Are Patients Ready for Team Based Care?
Background: Interprofessional teamwork within healthcare delivery has been shown to improve patient satisfaction, decrease provider burnout, and lead to improved healthcare outcomes. The patient is a critical part of this team, and their perspective has become an increased focus in health care decision making. At our institution, we found that there was no correlation between staff perception of team functioning and patient perception of team functioning or overall patient experience. Therefore, the purpose of this study was to evaluate patients' awareness of team-based care, interprofessional communication, shared decision making, and their care outcomes.
Methodology: To explore the current state of patients’ understanding and expectations of teamwork within their “care team” a qualitative case study design was utilized. The perspective of four primary care patients with complex care coordination needs were evaluated utilizing a semi-structured interview guide. Interviews were transcribed verbatim and coded by the primary researcher utilizing an inductive approach over two rounds. Emerging themes were identified and informed care team map creation.
Results: Four themes emerged including Communication/Teamwork, Emotions/Reactions, Challenges/Barriers, and Patient Advocacy. Care team map creation yielded only physician members as described by patients. Patients described patient-clinician, clinician-clinician, and interdepartmental communication as critical to facilitating teamwork and shared plans of care. Emotions surrounding healthcare experiences varied from grateful for care ingenuity to fearful of adverse outcomes. Several challenges and barriers to communication were identified including technological and healthcare literacy, system complexity, and physician accessibility. Many patients acknowledged the importance of advocacy through clinician encouragement of shared decision making and optimization of external support sources.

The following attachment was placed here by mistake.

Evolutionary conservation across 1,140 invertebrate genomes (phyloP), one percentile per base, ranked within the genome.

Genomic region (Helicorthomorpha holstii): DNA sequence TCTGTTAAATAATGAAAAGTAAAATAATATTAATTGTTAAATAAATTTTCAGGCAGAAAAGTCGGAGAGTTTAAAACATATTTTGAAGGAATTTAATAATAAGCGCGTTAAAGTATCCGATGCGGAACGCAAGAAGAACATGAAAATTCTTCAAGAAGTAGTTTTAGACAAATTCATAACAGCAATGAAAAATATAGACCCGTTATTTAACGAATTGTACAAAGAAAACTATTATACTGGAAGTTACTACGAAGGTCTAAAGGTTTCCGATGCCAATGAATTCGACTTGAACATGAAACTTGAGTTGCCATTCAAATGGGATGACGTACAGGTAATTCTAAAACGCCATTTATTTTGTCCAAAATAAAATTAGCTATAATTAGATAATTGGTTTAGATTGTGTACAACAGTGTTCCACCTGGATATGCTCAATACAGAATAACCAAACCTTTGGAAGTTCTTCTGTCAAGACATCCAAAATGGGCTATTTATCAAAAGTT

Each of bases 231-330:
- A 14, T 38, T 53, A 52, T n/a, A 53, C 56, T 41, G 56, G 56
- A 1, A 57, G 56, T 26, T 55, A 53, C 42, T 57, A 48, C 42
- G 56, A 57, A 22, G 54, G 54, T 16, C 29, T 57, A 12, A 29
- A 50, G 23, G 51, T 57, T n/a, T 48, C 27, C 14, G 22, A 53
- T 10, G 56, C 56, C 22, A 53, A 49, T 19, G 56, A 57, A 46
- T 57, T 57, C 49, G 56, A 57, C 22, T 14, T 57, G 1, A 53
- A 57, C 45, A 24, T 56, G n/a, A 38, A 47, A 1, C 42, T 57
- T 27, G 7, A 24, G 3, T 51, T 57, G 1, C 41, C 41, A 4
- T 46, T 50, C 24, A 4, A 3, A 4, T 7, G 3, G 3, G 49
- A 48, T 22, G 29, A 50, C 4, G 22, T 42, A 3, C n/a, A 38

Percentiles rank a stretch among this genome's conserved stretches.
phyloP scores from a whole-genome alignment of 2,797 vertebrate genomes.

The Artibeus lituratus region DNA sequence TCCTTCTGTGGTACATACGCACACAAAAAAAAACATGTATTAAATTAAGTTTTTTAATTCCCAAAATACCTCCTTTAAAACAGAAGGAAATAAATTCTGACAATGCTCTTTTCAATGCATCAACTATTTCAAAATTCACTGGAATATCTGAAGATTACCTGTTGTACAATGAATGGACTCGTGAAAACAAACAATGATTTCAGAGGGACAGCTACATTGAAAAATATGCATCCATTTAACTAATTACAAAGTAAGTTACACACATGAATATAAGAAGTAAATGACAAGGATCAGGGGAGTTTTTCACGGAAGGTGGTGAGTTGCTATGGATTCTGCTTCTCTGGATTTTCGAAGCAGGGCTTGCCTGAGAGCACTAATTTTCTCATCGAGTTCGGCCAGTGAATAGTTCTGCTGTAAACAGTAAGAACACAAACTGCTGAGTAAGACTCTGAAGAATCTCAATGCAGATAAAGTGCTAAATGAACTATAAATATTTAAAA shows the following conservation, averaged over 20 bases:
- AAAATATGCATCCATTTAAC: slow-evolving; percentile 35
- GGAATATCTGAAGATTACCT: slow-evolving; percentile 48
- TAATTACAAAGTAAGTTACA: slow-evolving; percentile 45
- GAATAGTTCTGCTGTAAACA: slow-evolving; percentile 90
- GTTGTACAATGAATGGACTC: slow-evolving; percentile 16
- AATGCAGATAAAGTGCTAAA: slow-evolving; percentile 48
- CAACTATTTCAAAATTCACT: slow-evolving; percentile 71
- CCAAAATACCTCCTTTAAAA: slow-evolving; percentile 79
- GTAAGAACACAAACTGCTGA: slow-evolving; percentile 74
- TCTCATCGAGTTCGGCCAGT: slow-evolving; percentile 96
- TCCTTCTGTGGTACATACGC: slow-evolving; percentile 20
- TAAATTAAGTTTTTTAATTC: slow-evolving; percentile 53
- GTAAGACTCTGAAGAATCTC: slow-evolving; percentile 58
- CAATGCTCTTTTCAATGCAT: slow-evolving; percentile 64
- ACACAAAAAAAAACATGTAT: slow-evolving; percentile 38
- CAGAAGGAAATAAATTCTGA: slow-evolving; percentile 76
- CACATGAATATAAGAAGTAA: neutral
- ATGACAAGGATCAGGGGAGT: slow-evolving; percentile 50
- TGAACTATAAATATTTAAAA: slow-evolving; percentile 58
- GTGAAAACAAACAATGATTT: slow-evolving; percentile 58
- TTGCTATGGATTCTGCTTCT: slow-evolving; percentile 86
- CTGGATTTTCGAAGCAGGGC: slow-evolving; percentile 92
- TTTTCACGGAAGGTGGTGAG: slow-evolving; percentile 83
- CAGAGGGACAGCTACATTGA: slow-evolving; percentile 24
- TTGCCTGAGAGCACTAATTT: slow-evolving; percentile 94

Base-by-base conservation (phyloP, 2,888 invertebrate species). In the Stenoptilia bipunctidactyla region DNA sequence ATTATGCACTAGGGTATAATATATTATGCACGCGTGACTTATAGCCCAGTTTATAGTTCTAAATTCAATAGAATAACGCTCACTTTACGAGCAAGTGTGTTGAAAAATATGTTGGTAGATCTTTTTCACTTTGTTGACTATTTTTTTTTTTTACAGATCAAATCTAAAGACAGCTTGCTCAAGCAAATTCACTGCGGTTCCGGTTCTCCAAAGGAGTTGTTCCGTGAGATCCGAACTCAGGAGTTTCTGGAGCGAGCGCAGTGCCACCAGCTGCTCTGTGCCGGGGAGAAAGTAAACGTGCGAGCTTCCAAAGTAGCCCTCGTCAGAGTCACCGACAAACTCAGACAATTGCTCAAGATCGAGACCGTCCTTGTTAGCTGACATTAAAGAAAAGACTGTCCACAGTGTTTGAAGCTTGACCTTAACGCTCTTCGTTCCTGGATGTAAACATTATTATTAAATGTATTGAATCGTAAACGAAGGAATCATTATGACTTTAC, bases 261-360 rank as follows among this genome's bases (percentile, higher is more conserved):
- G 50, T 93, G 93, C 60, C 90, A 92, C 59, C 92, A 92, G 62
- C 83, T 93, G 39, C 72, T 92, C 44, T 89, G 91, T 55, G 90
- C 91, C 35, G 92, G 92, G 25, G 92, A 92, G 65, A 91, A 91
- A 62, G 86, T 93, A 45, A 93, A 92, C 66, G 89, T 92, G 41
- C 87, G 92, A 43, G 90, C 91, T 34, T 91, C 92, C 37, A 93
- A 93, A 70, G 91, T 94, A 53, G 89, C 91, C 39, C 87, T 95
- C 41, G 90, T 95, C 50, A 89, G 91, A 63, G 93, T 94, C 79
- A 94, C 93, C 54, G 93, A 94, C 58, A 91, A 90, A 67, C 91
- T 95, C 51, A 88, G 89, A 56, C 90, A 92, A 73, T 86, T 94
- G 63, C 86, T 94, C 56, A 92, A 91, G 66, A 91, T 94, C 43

Conclusions: Further consideration of patients’ understanding of interprofessional collaboration and shared decision making is warranted. As we are training new providers on the importance of teamwork, it is critical that patients understand the value of this work as it contributes to their care outcomes and satisfaction. A culture change surrounding collaborative efforts is needed and may be aided by educational resources targeted towards patients. A limitation of this study is that these patients were primarily of the “baby boomer” generation which raises the question of whether there are differences in generational attitudes towards non-physician providers and team-based care. Assurance of a shared understanding of interprofessional collaboration between patients and providers may lead to improved communication and outcomes.